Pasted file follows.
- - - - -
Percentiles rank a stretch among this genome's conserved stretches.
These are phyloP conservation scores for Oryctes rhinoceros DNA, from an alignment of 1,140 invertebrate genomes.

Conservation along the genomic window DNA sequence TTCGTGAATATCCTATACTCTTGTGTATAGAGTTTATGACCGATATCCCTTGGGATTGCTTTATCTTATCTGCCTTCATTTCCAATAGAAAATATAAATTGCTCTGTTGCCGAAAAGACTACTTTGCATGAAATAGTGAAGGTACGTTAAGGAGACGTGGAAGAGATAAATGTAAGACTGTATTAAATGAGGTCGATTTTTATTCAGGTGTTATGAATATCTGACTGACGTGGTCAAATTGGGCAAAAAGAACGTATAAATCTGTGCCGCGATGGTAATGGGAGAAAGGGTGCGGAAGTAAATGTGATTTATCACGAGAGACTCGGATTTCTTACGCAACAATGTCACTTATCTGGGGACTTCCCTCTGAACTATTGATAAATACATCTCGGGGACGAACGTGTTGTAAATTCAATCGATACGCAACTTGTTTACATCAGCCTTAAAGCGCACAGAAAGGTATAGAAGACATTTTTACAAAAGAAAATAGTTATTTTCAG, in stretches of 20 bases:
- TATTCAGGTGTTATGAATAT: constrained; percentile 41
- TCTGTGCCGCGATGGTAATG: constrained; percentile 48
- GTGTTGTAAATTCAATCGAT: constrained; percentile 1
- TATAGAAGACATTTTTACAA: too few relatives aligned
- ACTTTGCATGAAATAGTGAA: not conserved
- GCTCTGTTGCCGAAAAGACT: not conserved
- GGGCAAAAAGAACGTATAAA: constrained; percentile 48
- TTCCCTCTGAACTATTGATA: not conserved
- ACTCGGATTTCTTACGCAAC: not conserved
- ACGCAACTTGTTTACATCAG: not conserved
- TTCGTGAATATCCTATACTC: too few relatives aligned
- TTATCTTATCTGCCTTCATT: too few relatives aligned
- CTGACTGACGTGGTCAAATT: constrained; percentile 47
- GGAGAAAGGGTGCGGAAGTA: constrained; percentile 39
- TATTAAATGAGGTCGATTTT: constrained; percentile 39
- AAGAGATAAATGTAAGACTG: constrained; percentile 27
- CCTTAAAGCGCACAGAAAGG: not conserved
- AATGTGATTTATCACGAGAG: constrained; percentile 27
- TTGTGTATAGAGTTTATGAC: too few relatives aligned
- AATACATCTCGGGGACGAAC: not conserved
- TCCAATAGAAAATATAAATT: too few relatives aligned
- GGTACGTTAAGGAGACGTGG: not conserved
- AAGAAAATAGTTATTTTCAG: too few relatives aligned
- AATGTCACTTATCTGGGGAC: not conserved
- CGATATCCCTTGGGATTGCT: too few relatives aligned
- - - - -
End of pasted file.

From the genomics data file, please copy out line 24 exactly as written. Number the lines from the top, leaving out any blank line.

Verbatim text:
- TCCAATAGAAAATATAAATT: too few relatives aligned